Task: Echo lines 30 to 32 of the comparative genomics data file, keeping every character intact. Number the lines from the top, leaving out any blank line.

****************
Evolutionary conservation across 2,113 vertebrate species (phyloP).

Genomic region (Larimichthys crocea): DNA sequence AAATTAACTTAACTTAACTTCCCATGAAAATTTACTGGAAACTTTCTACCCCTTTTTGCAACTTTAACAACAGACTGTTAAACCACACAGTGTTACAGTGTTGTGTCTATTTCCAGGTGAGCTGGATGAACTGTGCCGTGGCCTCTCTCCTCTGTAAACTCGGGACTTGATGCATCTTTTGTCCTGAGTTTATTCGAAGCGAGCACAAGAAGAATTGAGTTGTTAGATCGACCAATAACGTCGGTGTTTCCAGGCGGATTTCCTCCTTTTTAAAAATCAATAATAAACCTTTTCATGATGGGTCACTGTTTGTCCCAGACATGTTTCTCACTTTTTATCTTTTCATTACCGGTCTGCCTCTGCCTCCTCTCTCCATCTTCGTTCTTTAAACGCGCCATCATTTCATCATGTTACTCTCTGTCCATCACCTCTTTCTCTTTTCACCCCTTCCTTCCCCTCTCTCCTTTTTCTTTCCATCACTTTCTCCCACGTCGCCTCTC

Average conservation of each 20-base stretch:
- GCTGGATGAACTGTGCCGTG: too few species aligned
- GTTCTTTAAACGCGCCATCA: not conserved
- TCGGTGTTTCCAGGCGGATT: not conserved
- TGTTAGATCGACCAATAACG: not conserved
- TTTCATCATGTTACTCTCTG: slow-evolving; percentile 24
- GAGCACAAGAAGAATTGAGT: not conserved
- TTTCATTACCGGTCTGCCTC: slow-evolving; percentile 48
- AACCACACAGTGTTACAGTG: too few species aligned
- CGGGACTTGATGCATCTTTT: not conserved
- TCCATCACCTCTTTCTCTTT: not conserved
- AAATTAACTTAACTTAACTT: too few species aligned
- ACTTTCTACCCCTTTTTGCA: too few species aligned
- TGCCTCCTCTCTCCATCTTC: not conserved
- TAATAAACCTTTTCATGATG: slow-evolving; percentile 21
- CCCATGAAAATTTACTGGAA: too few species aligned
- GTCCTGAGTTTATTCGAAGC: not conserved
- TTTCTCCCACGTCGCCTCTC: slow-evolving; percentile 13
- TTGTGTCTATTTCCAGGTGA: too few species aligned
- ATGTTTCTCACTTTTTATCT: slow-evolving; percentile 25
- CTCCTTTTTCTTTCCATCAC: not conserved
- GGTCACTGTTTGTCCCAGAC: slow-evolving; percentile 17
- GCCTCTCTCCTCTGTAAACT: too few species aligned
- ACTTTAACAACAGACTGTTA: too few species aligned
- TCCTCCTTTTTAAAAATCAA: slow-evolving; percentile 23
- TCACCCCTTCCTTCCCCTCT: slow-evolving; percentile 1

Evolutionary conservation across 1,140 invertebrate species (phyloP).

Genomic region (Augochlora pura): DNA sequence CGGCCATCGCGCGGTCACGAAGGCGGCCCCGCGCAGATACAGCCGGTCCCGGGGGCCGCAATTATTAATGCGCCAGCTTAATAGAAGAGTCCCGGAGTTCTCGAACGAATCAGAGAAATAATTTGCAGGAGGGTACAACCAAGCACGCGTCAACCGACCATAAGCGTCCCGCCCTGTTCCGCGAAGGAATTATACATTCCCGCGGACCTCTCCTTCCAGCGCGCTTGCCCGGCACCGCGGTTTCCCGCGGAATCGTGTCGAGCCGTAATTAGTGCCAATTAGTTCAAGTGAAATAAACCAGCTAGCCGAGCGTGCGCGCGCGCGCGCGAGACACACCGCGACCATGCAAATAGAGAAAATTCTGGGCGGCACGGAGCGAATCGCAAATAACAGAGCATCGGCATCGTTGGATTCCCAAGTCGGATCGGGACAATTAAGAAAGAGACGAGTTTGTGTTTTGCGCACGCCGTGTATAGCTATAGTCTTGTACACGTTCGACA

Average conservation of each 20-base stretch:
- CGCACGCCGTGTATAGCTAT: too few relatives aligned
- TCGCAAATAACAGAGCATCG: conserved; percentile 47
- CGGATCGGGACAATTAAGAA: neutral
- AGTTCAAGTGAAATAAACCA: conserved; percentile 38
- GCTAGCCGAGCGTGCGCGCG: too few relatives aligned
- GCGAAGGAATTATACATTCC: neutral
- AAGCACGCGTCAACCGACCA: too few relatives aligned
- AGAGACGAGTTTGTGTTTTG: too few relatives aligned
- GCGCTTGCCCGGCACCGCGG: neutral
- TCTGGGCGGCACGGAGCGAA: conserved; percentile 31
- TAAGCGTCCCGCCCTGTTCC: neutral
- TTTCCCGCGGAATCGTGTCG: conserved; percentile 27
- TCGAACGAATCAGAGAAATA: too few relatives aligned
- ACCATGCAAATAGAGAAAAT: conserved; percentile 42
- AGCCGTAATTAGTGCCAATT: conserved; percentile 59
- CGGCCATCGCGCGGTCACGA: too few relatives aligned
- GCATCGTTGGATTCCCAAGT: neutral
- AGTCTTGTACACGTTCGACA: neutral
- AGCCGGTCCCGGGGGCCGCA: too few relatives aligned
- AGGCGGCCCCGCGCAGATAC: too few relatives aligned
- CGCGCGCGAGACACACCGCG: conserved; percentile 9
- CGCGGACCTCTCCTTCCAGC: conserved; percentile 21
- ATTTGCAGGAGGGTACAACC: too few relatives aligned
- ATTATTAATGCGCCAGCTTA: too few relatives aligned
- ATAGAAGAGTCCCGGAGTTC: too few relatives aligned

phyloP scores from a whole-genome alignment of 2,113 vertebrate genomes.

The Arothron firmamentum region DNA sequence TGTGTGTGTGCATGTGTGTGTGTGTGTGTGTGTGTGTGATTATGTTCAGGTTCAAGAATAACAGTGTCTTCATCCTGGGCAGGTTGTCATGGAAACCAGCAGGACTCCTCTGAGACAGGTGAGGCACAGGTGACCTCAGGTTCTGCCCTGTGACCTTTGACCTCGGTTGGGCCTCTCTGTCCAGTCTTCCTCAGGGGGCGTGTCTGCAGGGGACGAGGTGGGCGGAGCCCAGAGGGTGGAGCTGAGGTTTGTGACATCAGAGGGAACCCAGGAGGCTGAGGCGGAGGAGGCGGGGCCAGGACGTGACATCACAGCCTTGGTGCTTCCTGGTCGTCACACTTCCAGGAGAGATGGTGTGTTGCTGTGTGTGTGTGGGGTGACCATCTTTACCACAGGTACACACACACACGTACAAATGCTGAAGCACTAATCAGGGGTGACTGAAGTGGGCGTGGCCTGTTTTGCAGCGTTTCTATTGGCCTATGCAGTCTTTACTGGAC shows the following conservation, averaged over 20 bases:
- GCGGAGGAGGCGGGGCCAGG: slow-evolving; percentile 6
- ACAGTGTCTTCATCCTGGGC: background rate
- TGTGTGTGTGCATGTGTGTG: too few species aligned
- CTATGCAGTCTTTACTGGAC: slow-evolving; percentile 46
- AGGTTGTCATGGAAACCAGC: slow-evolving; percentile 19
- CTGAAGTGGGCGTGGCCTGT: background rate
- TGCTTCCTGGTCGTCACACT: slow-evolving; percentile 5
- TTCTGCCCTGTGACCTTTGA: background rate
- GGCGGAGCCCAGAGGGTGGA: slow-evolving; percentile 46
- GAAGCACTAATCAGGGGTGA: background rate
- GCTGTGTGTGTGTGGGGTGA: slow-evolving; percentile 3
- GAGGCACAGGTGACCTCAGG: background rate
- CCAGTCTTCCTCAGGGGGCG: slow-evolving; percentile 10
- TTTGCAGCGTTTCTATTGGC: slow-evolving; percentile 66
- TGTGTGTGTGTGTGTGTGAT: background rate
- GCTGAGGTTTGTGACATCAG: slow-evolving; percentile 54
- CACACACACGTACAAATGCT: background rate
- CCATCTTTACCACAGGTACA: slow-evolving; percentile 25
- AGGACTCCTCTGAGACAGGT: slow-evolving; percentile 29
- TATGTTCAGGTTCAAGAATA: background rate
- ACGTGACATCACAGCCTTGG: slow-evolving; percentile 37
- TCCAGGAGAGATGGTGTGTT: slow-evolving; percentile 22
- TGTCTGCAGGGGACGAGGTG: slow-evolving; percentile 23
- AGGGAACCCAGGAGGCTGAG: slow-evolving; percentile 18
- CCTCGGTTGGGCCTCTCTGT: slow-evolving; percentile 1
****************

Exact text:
Genomic region (Augochlora pura): DNA sequence CGGCCATCGCGCGGTCACGAAGGCGGCCCCGCGCAGATACAGCCGGTCCCGGGGGCCGCAATTATTAATGCGCCAGCTTAATAGAAGAGTCCCGGAGTTCTCGAACGAATCAGAGAAATAATTTGCAGGAGGGTACAACCAAGCACGCGTCAACCGACCATAAGCGTCCCGCCCTGTTCCGCGAAGGAATTATACATTCCCGCGGACCTCTCCTTCCAGCGCGCTTGCCCGGCACCGCGGTTTCCCGCGGAATCGTGTCGAGCCGTAATTAGTGCCAATTAGTTCAAGTGAAATAAACCAGCTAGCCGAGCGTGCGCGCGCGCGCGCGAGACACACCGCGACCATGCAAATAGAGAAAATTCTGGGCGGCACGGAGCGAATCGCAAATAACAGAGCATCGGCATCGTTGGATTCCCAAGTCGGATCGGGACAATTAAGAAAGAGACGAGTTTGTGTTTTGCGCACGCCGTGTATAGCTATAGTCTTGTACACGTTCGACA

Average conservation of each 20-base stretch:
- CGCACGCCGTGTATAGCTAT: too few relatives aligned